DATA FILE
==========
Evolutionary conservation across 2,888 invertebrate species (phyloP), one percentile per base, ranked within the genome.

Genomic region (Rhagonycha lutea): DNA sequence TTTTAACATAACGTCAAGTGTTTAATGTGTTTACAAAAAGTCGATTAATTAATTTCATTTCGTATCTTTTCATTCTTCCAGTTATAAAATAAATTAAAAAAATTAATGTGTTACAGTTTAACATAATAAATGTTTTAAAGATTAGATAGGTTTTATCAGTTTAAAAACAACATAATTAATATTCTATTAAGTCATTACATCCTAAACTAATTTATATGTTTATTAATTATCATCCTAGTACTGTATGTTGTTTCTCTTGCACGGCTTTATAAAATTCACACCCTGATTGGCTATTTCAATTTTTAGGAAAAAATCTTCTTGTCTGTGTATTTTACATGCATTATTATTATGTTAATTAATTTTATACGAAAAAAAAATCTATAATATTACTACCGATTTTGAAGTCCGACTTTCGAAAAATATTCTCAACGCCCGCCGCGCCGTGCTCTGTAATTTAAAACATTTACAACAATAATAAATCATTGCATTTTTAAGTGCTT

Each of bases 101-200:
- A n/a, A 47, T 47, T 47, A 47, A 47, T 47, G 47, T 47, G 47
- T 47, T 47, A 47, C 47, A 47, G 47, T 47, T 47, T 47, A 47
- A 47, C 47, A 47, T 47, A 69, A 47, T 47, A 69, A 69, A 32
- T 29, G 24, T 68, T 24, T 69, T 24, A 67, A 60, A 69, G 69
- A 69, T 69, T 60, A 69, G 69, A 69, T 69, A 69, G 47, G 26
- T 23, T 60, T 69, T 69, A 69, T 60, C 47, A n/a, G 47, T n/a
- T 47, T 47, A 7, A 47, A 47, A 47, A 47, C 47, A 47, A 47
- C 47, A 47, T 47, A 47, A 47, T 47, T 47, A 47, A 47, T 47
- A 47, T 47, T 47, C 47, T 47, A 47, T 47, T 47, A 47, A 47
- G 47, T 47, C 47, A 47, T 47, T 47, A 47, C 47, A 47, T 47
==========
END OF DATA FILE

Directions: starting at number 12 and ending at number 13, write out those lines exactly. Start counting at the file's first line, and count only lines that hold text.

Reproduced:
- A 47, T 47, T 47, C 47, T 47, A 47, T 47, T 47, A 47, A 47
- G 47, T 47, C 47, A 47, T 47, T 47, A 47, C 47, A 47, T 47